It is an age-old idea among the creative community that pain is necessary to create art. Artists boast that they have experienced pain, that they have suffered or are suffering from something.
Media perpetuates this trope. "E! True Hollywood Story" and "VH1 Behind the Music" highlight artists' rags-to-riches stories. Even fictional movies and TV shows portray struggling actors trying to make it — such as the character Penny on "The Big Bang Theory."
This can set up unhealthy ideals for students with majors in the arts. There is a pressure to experience pain, in order to prove that you are talented. However, meaningful art can be born from happiness and contentment.
Many times on competition shows before a contestant is about to perform, a clip featuring the person's sob story is shown, fostering the idea that only pain can inspire quality art.
These shows are exceptionally popular among young people, only reinforcing the idea among artists that success in the creative community comes from pain.
Many artists say themselves that it is their struggles that inspire their art. Take Kesha's newest album "Rainbow," for example, which was inspired by the horror she went through with her former producer.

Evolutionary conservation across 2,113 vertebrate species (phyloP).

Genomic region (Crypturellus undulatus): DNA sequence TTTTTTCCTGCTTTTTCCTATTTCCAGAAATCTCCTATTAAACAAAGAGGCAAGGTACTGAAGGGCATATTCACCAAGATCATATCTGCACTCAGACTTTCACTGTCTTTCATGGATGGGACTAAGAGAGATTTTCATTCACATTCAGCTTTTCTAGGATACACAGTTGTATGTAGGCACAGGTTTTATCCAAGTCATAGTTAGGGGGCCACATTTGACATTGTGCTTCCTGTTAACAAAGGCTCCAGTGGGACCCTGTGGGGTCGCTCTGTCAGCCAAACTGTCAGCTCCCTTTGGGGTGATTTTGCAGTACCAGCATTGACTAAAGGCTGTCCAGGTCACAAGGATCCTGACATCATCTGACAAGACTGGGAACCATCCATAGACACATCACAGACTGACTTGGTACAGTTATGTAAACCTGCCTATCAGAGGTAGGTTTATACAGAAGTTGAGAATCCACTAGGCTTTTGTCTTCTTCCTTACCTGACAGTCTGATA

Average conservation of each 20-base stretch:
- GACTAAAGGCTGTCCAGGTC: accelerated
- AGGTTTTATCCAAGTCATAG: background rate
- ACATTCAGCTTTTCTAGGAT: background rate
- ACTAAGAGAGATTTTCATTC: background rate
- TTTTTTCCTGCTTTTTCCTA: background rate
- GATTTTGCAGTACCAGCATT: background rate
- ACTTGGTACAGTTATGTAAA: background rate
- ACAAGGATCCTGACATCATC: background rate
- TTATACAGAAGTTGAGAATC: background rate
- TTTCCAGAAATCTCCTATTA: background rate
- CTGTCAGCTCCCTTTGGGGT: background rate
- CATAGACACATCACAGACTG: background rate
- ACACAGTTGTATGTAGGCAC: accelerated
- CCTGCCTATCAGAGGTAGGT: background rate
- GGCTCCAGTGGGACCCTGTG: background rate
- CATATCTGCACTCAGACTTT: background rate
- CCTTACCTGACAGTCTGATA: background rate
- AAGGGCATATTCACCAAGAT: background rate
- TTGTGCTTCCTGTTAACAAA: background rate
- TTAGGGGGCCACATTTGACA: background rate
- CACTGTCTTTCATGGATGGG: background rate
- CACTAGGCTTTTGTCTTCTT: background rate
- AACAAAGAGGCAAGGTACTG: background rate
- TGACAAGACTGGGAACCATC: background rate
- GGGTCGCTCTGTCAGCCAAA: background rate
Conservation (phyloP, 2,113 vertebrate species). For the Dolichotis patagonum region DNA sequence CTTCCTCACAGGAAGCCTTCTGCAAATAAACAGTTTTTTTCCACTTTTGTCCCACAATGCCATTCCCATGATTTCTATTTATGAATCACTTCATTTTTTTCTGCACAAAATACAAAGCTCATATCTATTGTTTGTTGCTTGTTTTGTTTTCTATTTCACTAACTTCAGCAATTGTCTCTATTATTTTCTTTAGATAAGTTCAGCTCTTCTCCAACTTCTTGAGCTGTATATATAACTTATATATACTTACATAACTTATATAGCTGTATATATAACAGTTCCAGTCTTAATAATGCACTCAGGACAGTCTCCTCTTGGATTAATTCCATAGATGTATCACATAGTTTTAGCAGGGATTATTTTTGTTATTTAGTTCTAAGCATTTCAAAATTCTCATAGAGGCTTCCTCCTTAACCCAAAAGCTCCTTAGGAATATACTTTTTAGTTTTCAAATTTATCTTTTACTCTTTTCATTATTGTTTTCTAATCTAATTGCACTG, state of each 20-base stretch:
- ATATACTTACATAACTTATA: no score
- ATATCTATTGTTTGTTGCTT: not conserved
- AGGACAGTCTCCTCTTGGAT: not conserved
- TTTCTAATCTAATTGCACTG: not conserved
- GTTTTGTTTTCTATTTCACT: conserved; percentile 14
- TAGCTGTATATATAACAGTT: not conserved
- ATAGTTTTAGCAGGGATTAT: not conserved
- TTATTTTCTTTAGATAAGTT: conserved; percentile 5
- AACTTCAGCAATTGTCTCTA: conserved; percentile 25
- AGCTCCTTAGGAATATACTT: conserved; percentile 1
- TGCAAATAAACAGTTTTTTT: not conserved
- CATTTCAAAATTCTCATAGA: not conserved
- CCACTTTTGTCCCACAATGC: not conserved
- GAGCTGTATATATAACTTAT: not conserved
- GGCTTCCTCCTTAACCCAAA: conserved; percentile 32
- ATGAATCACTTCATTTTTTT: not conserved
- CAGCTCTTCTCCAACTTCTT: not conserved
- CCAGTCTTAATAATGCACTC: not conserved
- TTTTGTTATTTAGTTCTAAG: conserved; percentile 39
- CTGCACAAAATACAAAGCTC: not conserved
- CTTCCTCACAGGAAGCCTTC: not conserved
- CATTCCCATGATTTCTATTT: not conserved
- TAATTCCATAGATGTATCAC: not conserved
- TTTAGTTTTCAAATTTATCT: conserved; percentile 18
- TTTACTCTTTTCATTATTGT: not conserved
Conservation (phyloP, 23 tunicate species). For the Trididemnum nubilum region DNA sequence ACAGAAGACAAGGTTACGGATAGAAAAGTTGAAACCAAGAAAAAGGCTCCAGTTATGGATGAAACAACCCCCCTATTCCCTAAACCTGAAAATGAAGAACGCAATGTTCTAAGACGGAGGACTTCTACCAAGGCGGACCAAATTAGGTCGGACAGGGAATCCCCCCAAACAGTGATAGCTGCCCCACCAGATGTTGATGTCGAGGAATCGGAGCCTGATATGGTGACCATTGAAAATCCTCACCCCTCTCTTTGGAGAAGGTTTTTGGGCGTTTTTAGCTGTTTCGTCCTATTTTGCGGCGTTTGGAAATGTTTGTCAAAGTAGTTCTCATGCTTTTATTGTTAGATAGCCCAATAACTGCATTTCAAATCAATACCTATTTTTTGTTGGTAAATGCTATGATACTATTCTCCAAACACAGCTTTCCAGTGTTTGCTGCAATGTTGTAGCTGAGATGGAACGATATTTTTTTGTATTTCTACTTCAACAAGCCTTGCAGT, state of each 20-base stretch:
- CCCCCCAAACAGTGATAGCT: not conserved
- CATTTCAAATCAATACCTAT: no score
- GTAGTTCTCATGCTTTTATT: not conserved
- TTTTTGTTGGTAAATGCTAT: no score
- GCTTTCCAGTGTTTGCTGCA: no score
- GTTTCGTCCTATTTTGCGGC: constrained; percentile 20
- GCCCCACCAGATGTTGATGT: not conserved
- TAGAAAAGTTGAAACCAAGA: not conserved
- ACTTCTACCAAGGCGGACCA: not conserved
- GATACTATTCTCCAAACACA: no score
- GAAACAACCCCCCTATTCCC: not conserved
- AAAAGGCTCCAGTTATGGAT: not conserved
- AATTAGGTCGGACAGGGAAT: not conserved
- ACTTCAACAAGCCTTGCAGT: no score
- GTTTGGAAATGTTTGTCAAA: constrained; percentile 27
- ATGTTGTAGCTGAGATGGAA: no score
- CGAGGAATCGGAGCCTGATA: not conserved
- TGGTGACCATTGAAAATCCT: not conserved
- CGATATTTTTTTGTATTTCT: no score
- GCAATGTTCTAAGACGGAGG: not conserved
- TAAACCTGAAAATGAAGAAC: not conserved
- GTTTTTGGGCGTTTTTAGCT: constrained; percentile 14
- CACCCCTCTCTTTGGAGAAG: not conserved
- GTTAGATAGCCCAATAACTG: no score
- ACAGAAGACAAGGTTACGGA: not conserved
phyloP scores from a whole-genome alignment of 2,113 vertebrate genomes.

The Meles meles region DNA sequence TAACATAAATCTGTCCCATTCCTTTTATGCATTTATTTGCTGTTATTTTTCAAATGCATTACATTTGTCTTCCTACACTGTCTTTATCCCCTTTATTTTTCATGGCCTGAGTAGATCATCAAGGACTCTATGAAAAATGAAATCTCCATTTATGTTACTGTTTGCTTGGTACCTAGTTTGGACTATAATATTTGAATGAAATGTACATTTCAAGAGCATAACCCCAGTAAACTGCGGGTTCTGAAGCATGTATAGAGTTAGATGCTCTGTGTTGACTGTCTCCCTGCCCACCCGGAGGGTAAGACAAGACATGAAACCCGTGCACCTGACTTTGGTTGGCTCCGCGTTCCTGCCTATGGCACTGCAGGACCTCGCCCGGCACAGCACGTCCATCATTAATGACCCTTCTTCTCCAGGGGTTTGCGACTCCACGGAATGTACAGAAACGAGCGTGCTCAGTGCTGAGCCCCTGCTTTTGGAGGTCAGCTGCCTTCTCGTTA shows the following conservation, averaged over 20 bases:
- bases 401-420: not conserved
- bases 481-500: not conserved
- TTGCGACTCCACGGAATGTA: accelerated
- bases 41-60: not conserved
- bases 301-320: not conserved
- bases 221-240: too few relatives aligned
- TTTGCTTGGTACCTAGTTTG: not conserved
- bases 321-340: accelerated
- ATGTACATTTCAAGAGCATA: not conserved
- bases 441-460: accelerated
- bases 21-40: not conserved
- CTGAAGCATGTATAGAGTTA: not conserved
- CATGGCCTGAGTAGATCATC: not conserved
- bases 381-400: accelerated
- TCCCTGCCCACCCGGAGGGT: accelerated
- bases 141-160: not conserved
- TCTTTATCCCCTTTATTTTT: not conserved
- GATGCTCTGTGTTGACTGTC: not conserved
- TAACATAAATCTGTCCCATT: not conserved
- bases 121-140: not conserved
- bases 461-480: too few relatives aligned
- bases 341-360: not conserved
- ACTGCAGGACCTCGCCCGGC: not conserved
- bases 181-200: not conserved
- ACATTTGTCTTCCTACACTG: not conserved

There is not doubt that wonderful art could be derived from pain. As an artist, I too find making art to be therapeutic. Similar to other creatives, I have gone through struggles in my life, and it is performing which has often gotten me out of bed.
However, I started to wonder if the best artists are inherently the ones that have struggled, and if the best art is a product of pain.
"Everybody has pain. It is not necessary for an artist to turn their suffering into their art," said Lance Gharavi, associate professor in the ASU School of Film, Dance and Theatre and assistant director of theater.
There is no rule saying artists have to be inspired by their pain to make art. Students should have the opportunity to draw inspiration from a wide range of emotions.
This is particularly important in college — an era of major cognitive development.
"'Is the best art made from pain?' I don't know. I suppose art comes from all different sources," Gharavi said.
We root for the people with "sob stories" because we share their experiences, but we can share in the positive moments as well. Suffering is a part of the human experience, but it is not the only experience, nor is it the most interesting or productive one.
Art is subjective. The bottom line is: We will all suffer at some point.
Pain can inspire artists to create art, but it is not necessary. Students need to be able to experience and create art that comes from any emotion they may feel, whether it is positive or negative.
Editor’s note: The opinions presented in this column are the author’s and do not imply any endorsement from The State Press or its editors.
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